Do Cochrane summaries help student midwives understand the findings of Cochrane systematic reviews: the BRIEF randomised trial.

Alderdice, F., McNeill, J., Lasserson, T., Beller, E., Carroll, M., Hundley, V., Sunderland, J., Devane, D., Noyes, J., Key, S., Norris, S., Wyn-Davies, J. and Clarke, M., 2016. Do Cochrane summaries help student midwives understand the findings of Cochrane systematic reviews: the BRIEF randomised trial. In: 2015 Cochrane Methods Symposium: Why do we need Evidence-Based Methods in Cochrane Reviews?, 2 October 2015, Vienna, Austria, p. 40.

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Official URL: http://methods.cochrane.org/news/2015-cochrane-met...

DOI: 10.1186/s13643-016-0214-8

Abstract

BACKGROUND: Abstracts and plain language summaries (PLS) are often the first, and sometimes the only, point of contact between readers and systematic reviews. It is important to identify how these summaries are used and to know the impact of different elements, including the authors' conclusions. The trial aims to assess whether (a) the abstract or the PLS of a Cochrane Review is a better aid for midwifery students in assessing the evidence, (b) inclusion of authors' conclusions helps them and (c) there is an interaction between the type of summary and the presence or absence of the conclusions. METHODS: Eight hundred thirteen midwifery students from nine universities in the UK and Ireland were recruited to this 2 × 2 factorial trial (abstract versus PLS, conclusions versus no conclusions). They were randomly allocated to one of four groups and asked to recall knowledge after reading one of four summary formats of two Cochrane Reviews, one with clear findings and one with uncertain findings. The primary outcome was the proportion of students who identified the appropriate statement to describe the main findings of the two reviews as assessed by an expert panel. RESULTS: There was no statistically significant difference in correct response between the abstract and PLS groups in the clear finding example (abstract, 59.6 %; PLS, 64.2 %; risk difference 4.6 %; CI -0.2 to 11.3) or the uncertain finding example (42.7 %, 39.3 %, -3.4 %, -10.1 to 3.4). There was no significant difference between the conclusion and no conclusion groups in the example with clear findings (conclusions, 63.3 %; no conclusions, 60.5 %; 2.8 %; -3.9 to 9.5), but there was a significant difference in the example with uncertain findings (44.7 %; 37.3 %; 7.3 %; 0.6 to 14.1, p = 0.03). PLS without conclusions in the uncertain finding review had the lowest proportion of correct responses (32.5 %). Prior knowledge and belief predicted student response to the clear finding review, while years of midwifery education predicted response to the uncertain finding review. CONCLUSIONS: Abstracts with and without conclusions generated similar student responses. PLS with conclusions gave similar results to abstracts with and without conclusions. Removing the conclusions from a PLS with uncertain findings led to more problems with interpretation.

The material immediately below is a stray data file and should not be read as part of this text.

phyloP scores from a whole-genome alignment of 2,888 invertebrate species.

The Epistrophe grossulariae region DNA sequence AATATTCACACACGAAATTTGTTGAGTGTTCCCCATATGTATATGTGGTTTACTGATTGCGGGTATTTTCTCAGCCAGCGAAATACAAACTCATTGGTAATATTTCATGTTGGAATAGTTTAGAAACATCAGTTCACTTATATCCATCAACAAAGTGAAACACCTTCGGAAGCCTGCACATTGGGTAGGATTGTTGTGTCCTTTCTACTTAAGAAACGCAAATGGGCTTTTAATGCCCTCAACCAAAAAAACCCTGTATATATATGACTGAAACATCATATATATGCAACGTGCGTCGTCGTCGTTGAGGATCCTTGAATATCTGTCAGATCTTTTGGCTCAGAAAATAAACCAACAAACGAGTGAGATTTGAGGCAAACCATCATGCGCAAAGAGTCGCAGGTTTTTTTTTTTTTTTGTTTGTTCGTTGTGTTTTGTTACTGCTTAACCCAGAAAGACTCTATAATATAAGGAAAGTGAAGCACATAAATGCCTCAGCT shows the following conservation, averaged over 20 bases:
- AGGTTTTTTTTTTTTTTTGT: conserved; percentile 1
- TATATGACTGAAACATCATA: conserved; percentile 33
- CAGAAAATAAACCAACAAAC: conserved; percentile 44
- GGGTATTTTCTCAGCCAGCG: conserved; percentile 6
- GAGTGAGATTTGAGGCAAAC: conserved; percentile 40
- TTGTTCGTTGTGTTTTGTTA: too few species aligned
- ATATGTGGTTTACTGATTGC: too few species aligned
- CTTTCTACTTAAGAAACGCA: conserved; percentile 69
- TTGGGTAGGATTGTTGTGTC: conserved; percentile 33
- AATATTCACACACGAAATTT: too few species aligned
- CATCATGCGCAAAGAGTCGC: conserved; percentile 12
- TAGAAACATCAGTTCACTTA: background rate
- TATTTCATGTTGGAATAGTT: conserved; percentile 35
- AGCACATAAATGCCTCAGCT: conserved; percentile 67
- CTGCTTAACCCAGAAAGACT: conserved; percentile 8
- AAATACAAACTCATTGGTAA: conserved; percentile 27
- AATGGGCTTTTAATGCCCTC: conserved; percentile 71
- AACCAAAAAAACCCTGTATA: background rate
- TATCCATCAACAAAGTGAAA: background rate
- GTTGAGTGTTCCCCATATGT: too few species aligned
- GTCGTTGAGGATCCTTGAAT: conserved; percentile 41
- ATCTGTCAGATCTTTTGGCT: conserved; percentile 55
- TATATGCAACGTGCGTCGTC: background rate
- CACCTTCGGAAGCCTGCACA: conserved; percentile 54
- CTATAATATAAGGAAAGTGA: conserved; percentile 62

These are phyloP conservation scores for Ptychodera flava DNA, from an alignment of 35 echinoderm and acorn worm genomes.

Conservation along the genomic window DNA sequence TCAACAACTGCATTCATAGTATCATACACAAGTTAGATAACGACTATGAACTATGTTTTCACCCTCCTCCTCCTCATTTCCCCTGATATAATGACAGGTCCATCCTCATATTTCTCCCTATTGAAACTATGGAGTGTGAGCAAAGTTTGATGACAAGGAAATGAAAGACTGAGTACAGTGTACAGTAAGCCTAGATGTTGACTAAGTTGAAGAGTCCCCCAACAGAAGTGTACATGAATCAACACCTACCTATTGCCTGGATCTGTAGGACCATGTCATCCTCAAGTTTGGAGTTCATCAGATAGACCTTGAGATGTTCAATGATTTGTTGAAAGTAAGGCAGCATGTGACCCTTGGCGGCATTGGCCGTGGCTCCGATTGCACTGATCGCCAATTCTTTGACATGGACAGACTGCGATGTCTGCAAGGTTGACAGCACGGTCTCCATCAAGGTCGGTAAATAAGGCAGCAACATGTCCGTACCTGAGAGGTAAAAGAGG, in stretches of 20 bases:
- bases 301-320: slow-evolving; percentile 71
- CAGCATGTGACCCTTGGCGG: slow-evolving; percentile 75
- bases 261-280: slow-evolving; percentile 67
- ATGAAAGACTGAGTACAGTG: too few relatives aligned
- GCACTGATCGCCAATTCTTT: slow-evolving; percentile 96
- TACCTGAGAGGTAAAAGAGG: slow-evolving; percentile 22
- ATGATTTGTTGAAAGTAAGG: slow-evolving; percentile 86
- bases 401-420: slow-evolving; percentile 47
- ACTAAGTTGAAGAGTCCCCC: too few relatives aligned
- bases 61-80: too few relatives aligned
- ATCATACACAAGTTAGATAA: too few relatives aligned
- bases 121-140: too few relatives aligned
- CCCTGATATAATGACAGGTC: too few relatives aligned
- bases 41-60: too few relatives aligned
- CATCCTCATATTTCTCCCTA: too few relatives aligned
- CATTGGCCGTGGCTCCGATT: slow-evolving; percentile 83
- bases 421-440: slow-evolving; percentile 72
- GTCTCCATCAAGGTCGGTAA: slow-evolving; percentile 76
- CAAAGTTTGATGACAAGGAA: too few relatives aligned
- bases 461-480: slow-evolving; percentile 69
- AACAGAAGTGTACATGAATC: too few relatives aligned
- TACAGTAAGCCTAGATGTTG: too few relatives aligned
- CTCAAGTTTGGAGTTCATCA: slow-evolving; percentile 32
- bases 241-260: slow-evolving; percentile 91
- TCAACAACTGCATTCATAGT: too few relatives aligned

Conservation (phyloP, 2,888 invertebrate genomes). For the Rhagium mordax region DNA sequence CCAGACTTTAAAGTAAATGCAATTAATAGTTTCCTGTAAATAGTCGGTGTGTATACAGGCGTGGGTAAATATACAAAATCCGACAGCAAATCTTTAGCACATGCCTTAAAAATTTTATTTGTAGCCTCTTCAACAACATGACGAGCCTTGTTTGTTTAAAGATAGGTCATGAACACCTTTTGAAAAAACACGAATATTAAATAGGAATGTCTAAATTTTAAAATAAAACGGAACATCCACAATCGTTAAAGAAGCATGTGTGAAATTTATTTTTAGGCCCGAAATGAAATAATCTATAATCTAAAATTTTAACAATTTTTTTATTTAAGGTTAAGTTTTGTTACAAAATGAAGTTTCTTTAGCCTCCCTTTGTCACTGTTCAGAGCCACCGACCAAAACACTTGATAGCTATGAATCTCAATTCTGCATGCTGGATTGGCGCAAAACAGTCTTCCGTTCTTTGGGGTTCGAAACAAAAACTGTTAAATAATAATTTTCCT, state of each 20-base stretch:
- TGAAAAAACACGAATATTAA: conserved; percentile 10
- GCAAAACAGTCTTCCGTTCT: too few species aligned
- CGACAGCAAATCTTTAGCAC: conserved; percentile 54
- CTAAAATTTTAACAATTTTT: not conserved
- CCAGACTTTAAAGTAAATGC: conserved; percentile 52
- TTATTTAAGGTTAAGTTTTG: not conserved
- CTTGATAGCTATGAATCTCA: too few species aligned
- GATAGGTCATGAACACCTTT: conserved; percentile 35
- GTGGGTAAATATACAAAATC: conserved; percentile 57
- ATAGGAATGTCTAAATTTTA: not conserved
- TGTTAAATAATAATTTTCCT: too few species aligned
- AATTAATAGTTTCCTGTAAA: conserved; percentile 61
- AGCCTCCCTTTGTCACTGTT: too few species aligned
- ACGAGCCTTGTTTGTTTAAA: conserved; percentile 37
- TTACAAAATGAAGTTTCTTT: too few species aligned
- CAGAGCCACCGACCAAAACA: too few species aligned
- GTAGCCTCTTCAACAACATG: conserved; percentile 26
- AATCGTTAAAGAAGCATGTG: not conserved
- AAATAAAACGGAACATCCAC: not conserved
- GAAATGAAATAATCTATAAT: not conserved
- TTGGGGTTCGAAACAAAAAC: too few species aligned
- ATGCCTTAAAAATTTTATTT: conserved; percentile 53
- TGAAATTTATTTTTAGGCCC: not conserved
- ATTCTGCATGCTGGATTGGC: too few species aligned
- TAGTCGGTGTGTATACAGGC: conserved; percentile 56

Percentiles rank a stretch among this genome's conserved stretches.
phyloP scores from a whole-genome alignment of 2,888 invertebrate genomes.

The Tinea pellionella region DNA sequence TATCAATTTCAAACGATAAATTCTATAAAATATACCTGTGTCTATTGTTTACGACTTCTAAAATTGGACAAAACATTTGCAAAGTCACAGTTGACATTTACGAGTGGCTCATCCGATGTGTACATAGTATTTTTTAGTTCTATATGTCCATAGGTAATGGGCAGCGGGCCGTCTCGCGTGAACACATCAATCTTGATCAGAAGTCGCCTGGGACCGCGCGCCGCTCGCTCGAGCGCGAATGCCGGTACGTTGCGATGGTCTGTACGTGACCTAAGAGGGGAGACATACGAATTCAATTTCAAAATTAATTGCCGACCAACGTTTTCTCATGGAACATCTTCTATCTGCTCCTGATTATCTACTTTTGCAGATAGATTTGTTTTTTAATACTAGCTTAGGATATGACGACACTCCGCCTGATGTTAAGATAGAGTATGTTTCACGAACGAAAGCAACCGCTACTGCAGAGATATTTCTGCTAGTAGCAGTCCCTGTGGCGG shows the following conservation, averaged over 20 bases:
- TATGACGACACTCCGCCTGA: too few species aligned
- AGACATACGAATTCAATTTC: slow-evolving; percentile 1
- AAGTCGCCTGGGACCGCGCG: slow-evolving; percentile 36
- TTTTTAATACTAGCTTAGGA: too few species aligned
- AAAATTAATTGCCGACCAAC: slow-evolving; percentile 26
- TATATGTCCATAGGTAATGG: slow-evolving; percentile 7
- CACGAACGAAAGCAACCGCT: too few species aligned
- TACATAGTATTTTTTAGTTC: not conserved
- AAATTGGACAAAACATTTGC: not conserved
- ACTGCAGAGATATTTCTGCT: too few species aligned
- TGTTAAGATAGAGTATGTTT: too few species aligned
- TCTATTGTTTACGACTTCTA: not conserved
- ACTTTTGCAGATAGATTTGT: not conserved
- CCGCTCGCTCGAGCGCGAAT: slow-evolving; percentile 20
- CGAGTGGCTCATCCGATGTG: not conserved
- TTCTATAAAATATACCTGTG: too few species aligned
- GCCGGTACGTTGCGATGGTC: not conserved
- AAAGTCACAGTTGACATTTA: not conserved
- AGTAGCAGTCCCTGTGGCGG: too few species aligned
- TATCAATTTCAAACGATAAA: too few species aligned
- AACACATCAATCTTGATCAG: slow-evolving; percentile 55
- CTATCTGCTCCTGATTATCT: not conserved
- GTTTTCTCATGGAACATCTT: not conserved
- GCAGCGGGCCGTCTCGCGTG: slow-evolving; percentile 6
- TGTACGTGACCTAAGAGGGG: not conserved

Item Type:Conference or Workshop Item (Paper)
ISSN:2046-4053
Uncontrolled Keywords:Randomised trial; Evidence summaries; Structured abstracts; Format; Interpretation; Conclusions; Systematic reviews
Subjects:UNSPECIFIED
Group:School of Health and Social Care
ID Code:23275
Deposited By: Unnamed user with email symplectic@symplectic
Deposited On:17 Mar 2016 10:34
Last Modified:17 Mar 2016 10:34

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